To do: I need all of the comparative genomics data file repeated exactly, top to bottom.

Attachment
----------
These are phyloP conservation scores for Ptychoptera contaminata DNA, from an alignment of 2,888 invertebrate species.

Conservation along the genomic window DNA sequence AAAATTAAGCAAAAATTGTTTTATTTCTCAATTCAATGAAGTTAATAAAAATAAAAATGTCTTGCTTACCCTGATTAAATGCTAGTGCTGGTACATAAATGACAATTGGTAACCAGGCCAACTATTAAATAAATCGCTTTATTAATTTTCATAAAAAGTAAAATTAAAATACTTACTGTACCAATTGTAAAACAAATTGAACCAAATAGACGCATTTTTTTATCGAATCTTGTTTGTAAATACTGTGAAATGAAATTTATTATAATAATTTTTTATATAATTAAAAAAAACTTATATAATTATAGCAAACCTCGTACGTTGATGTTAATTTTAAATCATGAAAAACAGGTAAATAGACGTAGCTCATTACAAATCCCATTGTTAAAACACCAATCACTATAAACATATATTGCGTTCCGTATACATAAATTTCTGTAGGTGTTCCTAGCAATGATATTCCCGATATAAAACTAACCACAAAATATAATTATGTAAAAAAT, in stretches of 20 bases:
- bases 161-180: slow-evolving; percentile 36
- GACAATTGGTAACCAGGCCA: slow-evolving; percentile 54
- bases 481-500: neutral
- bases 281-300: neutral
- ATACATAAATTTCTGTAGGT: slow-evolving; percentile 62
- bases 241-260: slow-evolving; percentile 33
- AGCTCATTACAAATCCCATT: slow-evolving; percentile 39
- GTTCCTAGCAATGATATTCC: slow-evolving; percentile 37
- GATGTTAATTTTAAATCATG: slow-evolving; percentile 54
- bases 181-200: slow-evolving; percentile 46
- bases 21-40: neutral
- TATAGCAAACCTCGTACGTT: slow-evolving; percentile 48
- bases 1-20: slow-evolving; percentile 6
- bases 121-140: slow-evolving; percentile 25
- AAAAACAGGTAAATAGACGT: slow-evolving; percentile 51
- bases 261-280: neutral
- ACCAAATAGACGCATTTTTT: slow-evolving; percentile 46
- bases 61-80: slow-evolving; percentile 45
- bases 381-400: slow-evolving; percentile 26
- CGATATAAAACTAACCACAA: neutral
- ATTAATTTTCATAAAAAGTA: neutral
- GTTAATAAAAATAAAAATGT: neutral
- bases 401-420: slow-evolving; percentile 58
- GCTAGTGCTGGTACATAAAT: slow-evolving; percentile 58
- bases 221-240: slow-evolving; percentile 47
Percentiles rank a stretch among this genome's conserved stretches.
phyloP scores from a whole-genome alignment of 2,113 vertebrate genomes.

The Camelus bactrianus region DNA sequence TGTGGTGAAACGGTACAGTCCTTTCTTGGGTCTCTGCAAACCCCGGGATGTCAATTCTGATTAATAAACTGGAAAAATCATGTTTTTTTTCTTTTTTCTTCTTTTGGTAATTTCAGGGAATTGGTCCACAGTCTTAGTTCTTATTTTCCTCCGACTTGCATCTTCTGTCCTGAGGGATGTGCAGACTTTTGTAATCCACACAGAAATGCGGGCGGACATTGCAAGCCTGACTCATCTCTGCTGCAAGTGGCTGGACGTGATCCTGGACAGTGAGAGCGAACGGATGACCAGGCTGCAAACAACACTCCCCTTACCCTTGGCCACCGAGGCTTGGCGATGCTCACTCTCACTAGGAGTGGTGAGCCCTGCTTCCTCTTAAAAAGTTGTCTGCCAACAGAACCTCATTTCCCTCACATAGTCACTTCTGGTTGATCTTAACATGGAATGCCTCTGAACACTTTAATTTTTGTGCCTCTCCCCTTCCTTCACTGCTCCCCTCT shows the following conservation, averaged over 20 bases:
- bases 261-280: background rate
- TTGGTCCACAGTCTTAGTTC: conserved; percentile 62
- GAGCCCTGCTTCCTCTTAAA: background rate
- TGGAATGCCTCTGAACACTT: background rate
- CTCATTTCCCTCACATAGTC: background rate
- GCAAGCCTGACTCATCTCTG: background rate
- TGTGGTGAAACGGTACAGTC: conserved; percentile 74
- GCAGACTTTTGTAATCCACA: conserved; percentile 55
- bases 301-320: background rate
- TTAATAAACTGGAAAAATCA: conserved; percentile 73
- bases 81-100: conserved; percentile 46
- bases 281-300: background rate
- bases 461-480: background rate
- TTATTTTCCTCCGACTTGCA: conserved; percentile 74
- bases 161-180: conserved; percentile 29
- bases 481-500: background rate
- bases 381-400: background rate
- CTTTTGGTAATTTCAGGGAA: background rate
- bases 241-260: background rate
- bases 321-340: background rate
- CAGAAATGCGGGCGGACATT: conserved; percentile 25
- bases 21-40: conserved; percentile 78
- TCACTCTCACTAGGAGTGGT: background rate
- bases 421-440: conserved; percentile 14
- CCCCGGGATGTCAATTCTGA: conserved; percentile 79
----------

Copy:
These are phyloP conservation scores for Ptychoptera contaminata DNA, from an alignment of 2,888 invertebrate species.

Conservation along the genomic window DNA sequence AAAATTAAGCAAAAATTGTTTTATTTCTCAATTCAATGAAGTTAATAAAAATAAAAATGTCTTGCTTACCCTGATTAAATGCTAGTGCTGGTACATAAATGACAATTGGTAACCAGGCCAACTATTAAATAAATCGCTTTATTAATTTTCATAAAAAGTAAAATTAAAATACTTACTGTACCAATTGTAAAACAAATTGAACCAAATAGACGCATTTTTTTATCGAATCTTGTTTGTAAATACTGTGAAATGAAATTTATTATAATAATTTTTTATATAATTAAAAAAAACTTATATAATTATAGCAAACCTCGTACGTTGATGTTAATTTTAAATCATGAAAAACAGGTAAATAGACGTAGCTCATTACAAATCCCATTGTTAAAACACCAATCACTATAAACATATATTGCGTTCCGTATACATAAATTTCTGTAGGTGTTCCTAGCAATGATATTCCCGATATAAAACTAACCACAAAATATAATTATGTAAAAAAT, in stretches of 20 bases:
- bases 161-180: slow-evolving; percentile 36
- GACAATTGGTAACCAGGCCA: slow-evolving; percentile 54
- bases 481-500: neutral
- bases 281-300: neutral
- ATACATAAATTTCTGTAGGT: slow-evolving; percentile 62
- bases 241-260: slow-evolving; percentile 33
- AGCTCATTACAAATCCCATT: slow-evolving; percentile 39
- GTTCCTAGCAATGATATTCC: slow-evolving; percentile 37
- GATGTTAATTTTAAATCATG: slow-evolving; percentile 54
- bases 181-200: slow-evolving; percentile 46
- bases 21-40: neutral
- TATAGCAAACCTCGTACGTT: slow-evolving; percentile 48
- bases 1-20: slow-evolving; percentile 6
- bases 121-140: slow-evolving; percentile 25
- AAAAACAGGTAAATAGACGT: slow-evolving; percentile 51
- bases 261-280: neutral
- ACCAAATAGACGCATTTTTT: slow-evolving; percentile 46
- bases 61-80: slow-evolving; percentile 45
- bases 381-400: slow-evolving; percentile 26
- CGATATAAAACTAACCACAA: neutral
- ATTAATTTTCATAAAAAGTA: neutral
- GTTAATAAAAATAAAAATGT: neutral
- bases 401-420: slow-evolving; percentile 58
- GCTAGTGCTGGTACATAAAT: slow-evolving; percentile 58
- bases 221-240: slow-evolving; percentile 47
Percentiles rank a stretch among this genome's conserved stretches.
phyloP scores from a whole-genome alignment of 2,113 vertebrate genomes.

The Camelus bactrianus region DNA sequence TGTGGTGAAACGGTACAGTCCTTTCTTGGGTCTCTGCAAACCCCGGGATGTCAATTCTGATTAATAAACTGGAAAAATCATGTTTTTTTTCTTTTTTCTTCTTTTGGTAATTTCAGGGAATTGGTCCACAGTCTTAGTTCTTATTTTCCTCCGACTTGCATCTTCTGTCCTGAGGGATGTGCAGACTTTTGTAATCCACACAGAAATGCGGGCGGACATTGCAAGCCTGACTCATCTCTGCTGCAAGTGGCTGGACGTGATCCTGGACAGTGAGAGCGAACGGATGACCAGGCTGCAAACAACACTCCCCTTACCCTTGGCCACCGAGGCTTGGCGATGCTCACTCTCACTAGGAGTGGTGAGCCCTGCTTCCTCTTAAAAAGTTGTCTGCCAACAGAACCTCATTTCCCTCACATAGTCACTTCTGGTTGATCTTAACATGGAATGCCTCTGAACACTTTAATTTTTGTGCCTCTCCCCTTCCTTCACTGCTCCCCTCT shows the following conservation, averaged over 20 bases:
- bases 261-280: background rate
- TTGGTCCACAGTCTTAGTTC: conserved; percentile 62
- GAGCCCTGCTTCCTCTTAAA: background rate
- TGGAATGCCTCTGAACACTT: background rate
- CTCATTTCCCTCACATAGTC: background rate
- GCAAGCCTGACTCATCTCTG: background rate
- TGTGGTGAAACGGTACAGTC: conserved; percentile 74
- GCAGACTTTTGTAATCCACA: conserved; percentile 55
- bases 301-320: background rate
- TTAATAAACTGGAAAAATCA: conserved; percentile 73
- bases 81-100: conserved; percentile 46
- bases 281-300: background rate
- bases 461-480: background rate
- TTATTTTCCTCCGACTTGCA: conserved; percentile 74
- bases 161-180: conserved; percentile 29
- bases 481-500: background rate
- bases 381-400: background rate
- CTTTTGGTAATTTCAGGGAA: background rate
- bases 241-260: background rate
- bases 321-340: background rate
- CAGAAATGCGGGCGGACATT: conserved; percentile 25
- bases 21-40: conserved; percentile 78
- TCACTCTCACTAGGAGTGGT: background rate
- bases 421-440: conserved; percentile 14
- CCCCGGGATGTCAATTCTGA: conserved; percentile 79